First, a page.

If there was one individual who had more impact than anyone else on the Defense Department's role in foreign affairs, it was Robert S. McNamara. Appointed by President John F. Kennedy in 1961, McNamara served as secretary of defense until 1968, when the stalemated war in Vietnam prompted his resignation. Throughout most of his tenure, McNamara was an ardent advocate of American involvement in Southeast Asia and a key figure in planning and prosecuting the war. Indeed, in a very real sense, foreign policy toward Southeast Asia during these years was a product of the Pentagon, which was largely responsible for orchestrating the war. Victory, however, proved elusive, and as time passed McNamara saw his self-confidence and credibility steadily erode. Disillusioned and frustrated, he left office counseling withdrawal and stepped-up efforts at a negotiated settlement.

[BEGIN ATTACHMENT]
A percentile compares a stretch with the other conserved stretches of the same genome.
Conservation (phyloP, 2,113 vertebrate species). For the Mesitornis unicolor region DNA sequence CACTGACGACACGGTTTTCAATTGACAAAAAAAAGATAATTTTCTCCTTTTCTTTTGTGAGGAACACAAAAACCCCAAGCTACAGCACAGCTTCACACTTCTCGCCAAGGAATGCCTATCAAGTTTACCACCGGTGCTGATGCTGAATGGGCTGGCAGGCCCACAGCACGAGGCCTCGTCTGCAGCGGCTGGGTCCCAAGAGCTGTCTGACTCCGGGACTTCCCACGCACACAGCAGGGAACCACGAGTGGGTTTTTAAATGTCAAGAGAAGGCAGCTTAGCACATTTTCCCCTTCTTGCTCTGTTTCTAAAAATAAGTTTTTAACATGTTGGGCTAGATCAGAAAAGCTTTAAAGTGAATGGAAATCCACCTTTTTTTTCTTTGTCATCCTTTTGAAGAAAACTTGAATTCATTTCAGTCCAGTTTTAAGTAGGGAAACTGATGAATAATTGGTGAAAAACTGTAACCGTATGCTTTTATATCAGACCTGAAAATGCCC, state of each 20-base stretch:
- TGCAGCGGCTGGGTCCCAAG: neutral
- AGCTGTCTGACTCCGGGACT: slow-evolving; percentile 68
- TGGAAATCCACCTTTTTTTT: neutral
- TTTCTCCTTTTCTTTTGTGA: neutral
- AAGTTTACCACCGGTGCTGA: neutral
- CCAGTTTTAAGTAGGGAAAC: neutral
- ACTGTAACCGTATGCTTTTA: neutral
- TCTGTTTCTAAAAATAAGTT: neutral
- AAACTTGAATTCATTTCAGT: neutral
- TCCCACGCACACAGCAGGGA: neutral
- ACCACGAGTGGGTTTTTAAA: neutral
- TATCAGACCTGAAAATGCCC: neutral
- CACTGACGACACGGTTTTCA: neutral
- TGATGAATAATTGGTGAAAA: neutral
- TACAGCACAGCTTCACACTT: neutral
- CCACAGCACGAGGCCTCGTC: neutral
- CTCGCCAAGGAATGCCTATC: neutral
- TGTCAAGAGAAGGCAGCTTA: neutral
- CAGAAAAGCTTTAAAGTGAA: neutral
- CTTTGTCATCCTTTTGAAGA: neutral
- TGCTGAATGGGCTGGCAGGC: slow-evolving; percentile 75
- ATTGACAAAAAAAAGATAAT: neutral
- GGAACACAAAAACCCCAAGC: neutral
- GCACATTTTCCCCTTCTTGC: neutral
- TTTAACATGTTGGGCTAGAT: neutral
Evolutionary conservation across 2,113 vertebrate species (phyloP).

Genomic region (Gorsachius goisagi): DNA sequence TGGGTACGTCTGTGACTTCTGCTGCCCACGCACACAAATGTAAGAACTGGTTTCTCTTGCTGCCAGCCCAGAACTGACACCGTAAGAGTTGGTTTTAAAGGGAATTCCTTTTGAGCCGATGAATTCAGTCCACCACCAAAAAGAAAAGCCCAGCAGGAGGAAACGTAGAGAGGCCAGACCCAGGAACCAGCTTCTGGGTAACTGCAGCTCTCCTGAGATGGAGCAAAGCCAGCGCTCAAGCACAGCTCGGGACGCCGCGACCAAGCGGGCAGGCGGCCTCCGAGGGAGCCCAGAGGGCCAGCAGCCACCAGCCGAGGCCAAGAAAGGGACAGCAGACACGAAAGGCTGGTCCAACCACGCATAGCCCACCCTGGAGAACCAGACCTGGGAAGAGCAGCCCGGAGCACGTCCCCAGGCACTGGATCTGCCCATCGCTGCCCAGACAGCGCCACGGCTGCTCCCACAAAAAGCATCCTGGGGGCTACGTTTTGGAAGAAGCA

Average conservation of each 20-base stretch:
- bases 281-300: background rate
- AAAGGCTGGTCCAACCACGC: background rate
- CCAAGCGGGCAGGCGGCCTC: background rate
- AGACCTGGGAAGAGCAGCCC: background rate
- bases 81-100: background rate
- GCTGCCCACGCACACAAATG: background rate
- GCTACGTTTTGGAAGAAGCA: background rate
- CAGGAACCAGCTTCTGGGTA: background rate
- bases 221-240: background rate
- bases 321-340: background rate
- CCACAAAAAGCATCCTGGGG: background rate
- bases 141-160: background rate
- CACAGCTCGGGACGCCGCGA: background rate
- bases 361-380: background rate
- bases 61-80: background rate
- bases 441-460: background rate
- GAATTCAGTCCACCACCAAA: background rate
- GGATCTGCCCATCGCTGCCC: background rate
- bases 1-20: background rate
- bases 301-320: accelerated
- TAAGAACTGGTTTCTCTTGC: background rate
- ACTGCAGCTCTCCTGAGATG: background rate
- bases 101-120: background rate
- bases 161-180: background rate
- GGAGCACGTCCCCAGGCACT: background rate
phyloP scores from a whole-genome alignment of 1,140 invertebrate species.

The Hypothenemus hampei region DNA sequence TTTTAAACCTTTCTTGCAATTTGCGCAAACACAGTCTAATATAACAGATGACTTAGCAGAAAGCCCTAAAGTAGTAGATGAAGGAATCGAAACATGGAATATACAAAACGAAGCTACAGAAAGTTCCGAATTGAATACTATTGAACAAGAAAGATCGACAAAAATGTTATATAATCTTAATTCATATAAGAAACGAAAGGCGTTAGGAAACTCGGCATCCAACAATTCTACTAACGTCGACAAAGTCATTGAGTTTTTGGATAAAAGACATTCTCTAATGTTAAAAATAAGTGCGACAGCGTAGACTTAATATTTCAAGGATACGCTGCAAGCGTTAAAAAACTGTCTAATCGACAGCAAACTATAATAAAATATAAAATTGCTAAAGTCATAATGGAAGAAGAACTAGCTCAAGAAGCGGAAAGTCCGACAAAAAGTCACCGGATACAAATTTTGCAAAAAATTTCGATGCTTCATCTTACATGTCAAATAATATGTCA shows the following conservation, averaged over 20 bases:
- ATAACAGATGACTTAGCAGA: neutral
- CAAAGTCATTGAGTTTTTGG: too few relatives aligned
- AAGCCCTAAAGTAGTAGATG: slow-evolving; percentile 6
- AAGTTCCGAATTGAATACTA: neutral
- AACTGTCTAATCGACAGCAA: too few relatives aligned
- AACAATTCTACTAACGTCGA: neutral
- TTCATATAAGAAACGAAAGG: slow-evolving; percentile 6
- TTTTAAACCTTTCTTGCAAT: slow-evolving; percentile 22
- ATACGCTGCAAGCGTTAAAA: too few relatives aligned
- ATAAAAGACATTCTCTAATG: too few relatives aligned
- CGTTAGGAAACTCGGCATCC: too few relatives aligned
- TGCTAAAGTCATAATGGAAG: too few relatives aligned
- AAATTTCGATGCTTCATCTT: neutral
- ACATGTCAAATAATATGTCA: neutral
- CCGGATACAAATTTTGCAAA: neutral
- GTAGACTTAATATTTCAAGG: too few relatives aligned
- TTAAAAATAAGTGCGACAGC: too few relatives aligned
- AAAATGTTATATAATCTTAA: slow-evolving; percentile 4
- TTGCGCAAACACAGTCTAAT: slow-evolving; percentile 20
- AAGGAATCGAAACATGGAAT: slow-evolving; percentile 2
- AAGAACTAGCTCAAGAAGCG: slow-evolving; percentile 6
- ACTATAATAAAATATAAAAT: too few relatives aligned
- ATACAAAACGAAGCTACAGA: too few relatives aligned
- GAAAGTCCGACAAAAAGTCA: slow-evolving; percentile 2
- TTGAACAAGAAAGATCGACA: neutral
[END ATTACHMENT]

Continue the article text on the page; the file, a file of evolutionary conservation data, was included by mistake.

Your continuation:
Yet the frustrations of Vietnam and their ripple effects were only part of the McNamara story. Indeed, without Vietnam, McNamara's tenure would probably be remembered as a period of extraordinarily positive accomplishments, from improved management of the Pentagon to reduced reliance on nuclear weapons and the initiation of the first serious efforts at strategic arms control. Outwardly, McNamara was an unlikely candidate to play such a major part in foreign affairs. A former president of Ford Motor Company, he seemed destined at the outset of his tenure to follow in the footsteps of Wilson and McElroy and become a business manager of the Pentagon. That he emerged instead as a pivotal figure in foreign policy was as much a product of his approach to the job of secretary of defense as it was the unique circumstances in which he found himself. The result was a far more active and involved Defense Department at all levels of the policy process, including especially high-level decision making.